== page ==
The February 2014 issue of U.K.'s Metal Hammer magazine features an interview with SLAYER guitarist Kerry King about the progress of the songwriting sessions for the band's next album — SLAYER's first following the passing of guitarist, and one of key songwriters, Jeff Hanneman. "I've got assloads of songs!" King stated about SLAYER's next CD. "I mean, I'm more prepared than I've been before any record, working on this material for of three years. Me and Paul [Bostaph, drums] have demoed 11 songs. I'm sitting on 14 or 15 songs and I've got seven complete with lyrics already. I'm in great shape!" Asked if he has found himself tempted to write the kind of songs that Jeff might have contributed to an album, Kerry said: "I think that would be shooting myself in the foot. I can't pretend to be Jeff. We both learned from each other in 30 years of writing together. As far as going out of my way to write something that Jeff might've done? I won't do that. If it happens to end up sounding that way, good for me!" According to King, it's still undecided as to whether any of Hanneman's previously unused ideas will make it to the next SLAYER album. "There was a song we finished on the last record, but I know for a fact [Jeff] wanted to rewrite the lyrics on, so that one got to deconstruct and make better," he said. "I've said, and I'll continue to say, that if we use any of Jeff's songs, I don't want it to come out just because Jeff wrote it. I want it to come out because it's awesome," he added. "We've just got to put out something that I think Jeff would be proud of." Regarding what fans can expect from the new SLAYER material, King said: "I've got a surprising amount of heavy stuff for me. I do tend to lean on the fast side, but I have some exceptionally heavy tunes, Like, 'Wow, man, where did that come from?' I expect my stuff to be angry and fast, but it's all over the map. I'm stoked. We'll have enough so we can pick great stuff whether we use any of Jeff's material or not. It should add up to as good a record as we can hope for with one of our original songwriters being gone." King also spoke about SLAYER's current touring lineup, which includes drummer Paul Bostaph and guitarist Gary Holt (also of EXODUS). "Not to toot my own horn, but we sound fucking great right now," he said. "It's a juggernaut. Paul's a machine. He always has been. Also he's been here before, so that made this transition as easy as it could be as well as for the fans because I think they always felt he was part of the band, even t hough he wasn't for many years." Asked if he is looking forward to shutting people up with the new SLAYER album, King said: "Oh, yeah, but only because people expect us to fail. "I'm very stoked about the stuff we're gonna be putting out," he added. "In a perfect world, which is never what happens in SLAYER, me and Paul plan on continuing to play to keep our chops up, and if we can get everybody on board, I want to start in January and have a record out before the summer."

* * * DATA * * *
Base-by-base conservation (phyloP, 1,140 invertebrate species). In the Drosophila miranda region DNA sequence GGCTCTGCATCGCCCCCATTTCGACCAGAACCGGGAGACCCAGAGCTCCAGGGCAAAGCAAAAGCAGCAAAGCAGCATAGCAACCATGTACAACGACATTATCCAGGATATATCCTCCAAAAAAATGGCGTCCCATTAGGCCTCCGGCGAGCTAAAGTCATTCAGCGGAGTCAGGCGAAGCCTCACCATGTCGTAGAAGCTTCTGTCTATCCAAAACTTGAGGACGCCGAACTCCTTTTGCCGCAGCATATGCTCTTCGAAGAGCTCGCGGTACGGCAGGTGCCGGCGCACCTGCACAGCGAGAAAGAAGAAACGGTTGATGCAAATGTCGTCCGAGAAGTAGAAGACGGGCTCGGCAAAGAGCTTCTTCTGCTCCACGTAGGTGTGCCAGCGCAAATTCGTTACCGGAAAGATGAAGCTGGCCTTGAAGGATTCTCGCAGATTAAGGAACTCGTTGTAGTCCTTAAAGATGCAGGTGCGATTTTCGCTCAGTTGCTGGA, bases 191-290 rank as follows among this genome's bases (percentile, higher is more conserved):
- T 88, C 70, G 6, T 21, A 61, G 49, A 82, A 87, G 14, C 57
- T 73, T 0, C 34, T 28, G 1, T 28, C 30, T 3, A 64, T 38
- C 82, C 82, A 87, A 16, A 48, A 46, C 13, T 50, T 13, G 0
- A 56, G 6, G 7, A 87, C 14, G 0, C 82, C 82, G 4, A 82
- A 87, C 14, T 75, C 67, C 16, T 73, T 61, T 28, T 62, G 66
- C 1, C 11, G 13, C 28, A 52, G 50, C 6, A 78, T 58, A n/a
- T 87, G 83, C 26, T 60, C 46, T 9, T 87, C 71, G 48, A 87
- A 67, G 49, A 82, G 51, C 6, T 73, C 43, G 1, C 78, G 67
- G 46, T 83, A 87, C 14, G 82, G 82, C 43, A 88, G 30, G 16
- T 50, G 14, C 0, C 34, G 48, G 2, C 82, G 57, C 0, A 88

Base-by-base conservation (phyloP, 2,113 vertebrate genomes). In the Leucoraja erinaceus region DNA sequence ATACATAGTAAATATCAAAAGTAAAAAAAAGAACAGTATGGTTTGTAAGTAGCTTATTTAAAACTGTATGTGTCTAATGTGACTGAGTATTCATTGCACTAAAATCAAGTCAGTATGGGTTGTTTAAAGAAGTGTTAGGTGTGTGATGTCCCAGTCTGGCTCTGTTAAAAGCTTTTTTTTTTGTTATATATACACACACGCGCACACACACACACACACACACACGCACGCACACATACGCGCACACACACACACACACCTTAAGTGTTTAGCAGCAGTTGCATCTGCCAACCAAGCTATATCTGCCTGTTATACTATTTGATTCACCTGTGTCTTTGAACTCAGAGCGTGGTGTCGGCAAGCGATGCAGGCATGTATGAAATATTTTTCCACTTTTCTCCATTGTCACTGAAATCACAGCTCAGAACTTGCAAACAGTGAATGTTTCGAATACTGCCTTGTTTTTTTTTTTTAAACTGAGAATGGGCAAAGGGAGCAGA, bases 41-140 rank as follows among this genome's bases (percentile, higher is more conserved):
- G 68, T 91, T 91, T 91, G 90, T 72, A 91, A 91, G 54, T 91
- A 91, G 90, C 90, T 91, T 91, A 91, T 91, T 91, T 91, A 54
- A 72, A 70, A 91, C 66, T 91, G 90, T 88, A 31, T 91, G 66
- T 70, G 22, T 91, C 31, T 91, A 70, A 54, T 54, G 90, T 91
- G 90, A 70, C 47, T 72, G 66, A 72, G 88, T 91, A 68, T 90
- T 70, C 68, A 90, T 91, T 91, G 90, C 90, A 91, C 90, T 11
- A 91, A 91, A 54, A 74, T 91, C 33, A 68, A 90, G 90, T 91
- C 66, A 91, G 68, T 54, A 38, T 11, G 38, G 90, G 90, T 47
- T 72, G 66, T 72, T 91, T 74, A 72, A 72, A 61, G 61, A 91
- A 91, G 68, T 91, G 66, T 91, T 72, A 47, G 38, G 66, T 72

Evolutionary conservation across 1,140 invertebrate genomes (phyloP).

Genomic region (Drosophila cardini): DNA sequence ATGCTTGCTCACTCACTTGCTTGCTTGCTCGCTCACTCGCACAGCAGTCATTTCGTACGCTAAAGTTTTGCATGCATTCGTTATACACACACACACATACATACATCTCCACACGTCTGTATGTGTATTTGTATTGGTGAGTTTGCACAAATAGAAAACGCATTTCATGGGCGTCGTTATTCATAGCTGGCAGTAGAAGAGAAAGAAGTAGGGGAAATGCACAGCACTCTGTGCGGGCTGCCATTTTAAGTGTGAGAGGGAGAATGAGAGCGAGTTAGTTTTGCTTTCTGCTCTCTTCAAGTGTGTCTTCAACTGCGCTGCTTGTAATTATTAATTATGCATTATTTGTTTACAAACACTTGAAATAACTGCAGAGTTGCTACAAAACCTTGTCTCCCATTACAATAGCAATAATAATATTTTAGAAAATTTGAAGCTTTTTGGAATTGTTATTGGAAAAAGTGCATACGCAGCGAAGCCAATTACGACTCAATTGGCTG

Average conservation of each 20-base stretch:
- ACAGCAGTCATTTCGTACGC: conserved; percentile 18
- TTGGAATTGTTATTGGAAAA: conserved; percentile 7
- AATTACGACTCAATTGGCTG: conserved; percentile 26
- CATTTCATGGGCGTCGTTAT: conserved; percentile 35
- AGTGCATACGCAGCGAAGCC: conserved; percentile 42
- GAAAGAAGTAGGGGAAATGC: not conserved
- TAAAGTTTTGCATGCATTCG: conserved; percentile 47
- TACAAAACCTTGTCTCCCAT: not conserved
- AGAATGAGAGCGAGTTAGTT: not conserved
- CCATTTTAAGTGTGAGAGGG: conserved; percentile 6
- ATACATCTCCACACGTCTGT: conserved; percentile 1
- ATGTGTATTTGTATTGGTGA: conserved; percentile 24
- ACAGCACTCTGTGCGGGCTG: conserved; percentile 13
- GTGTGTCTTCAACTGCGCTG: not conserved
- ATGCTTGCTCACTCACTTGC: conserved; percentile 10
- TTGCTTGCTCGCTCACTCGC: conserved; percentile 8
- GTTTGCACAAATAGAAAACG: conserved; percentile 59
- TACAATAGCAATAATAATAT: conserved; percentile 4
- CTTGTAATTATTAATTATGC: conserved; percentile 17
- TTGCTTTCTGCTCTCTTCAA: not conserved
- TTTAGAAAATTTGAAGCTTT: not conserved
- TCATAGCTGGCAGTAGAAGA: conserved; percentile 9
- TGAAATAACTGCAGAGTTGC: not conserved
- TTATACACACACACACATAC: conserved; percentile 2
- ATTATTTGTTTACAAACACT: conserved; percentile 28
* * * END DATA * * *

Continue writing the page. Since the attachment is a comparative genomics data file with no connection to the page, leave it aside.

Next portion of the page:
Peter Atkinson of recently conducted an interview with guitarist Alex Skolnick of San Francisco Bay Area metallers TESTAMENT. A couple of excerpts from the chat follow below. The last time you toured with SLAYER, was Jeff Hanneman still with the band? Skolnick: The last time we toured with them, I think it must have been one of the last tours that Jeff did. Of course, no one knew that at the time. He hadn't developed his health issues so Gary [Holt, SLAYER's current touring guitarist] wasn't there yet, he was still going full-time with EXODUS, who we also toured with. You couldn't have known what was going to happen. That was 2010, and it was only 2011 when the "Big Four" shows happened and he [Hanneman] couldn't do those, which was such a shame. You wrote a very eloquent and well-circulated tribute to Hanneman after his death. TESTAMENT toured with SLAYER many times, but did you really know him that well or was that more to show respect for his talents? Skolnick: I never really knew him well at all. He was very difficult to get to know, actually. And I don't say that disrespectfully. Even close friends of his said it would take a long time to get to know him. Robb Flynn, a friend of ours from MACHINE HEAD, wrote that he'd toured with them, like, eight times and he still felt like he barely knew him. He kept to himself more. I don't think he related to many people — that was just the way he was — but he was a towering presence, no question. I wrote about him more from his reputation, which is tremendous. When you think about the music, the music is great and he is such a part of it. With all due respect to Kerry [King], when you take a look at the iconic SLAYER tunes, it'sHanneman's riffs all over it. I haven't seen anything about Chuck's [Billy, TESTAMENT singer] health in a long time, so I'm assuming no news is good news there and his health is good. How's the rest of the band holding up, since none of you are kids anymore? Skolnick: Yeah, thankfully, that's worked out really well. Chuck's been much better [after a battle with rare form of cancer in 2001]; he's been in great shape. Everybody in this band, knock on wood, is in relatively good health. I think as time goes on and you realize that you don't have as much free time as you once had, your perspective changes. Fortunately, most of us realize that and take better care of ourselves. I was always a lightweight when it came to alcohol and never really developed a taste for other substances, so I think that worked to my benefit. I was taking care of myself early on, and I would get a lot of funny looks, but it seems like now many people are catching up to me. TESTAMENT's been pretty busy, especially over the last few years, and just about everyone has at least one other band going on the side — notably Gene [Hoglan, drummer] with DETHKLOK and now, apparently, with DARK ANGEL again. Are you all finding you are able to balance TESTAMENT with the other things you want to do? Skolnick: That's been the toughest, I think, with Gene. I used to be the thorn in the side, with my trio shows and I was doing TRANS-SIBERIAN ORCHESTRA for a long time. I narrowed it down to TESTAMENT, my trio [ALEX SKOLNICK TRIO] and a world music project I'm working on. But I have control over those, so I am able to let the chips fall where they may withTESTAMENT, because usually their shows are booked well in advance. Occasionally, there are some curveballs where we get last-minute things like festivals or something. I'm mostly able to work my activities around the TESTAMENT schedule. Eric [Peterson, TESTAMENT guitarist] and Chuck do their side projects [DRAGONLORD and DUBLIN DEATH PATROL, respectively] so sporadically that it never poses scheduling problems. With Gene, it got a little bit easier when he wasn't playing in FEAR FACTORY anymore, which happened last year. And theDETHKLOK shows are usually booked far in advance, so we can work around those. Occasionally, he'll have to miss a few dates, a friend of ours, Mark Hernandez fromFORBIDDEN, was able to fill in and it worked out. But with all of us, we really feel like the core lineup and we do everything that we can so the fans get to see this lineup. Read the entire interview at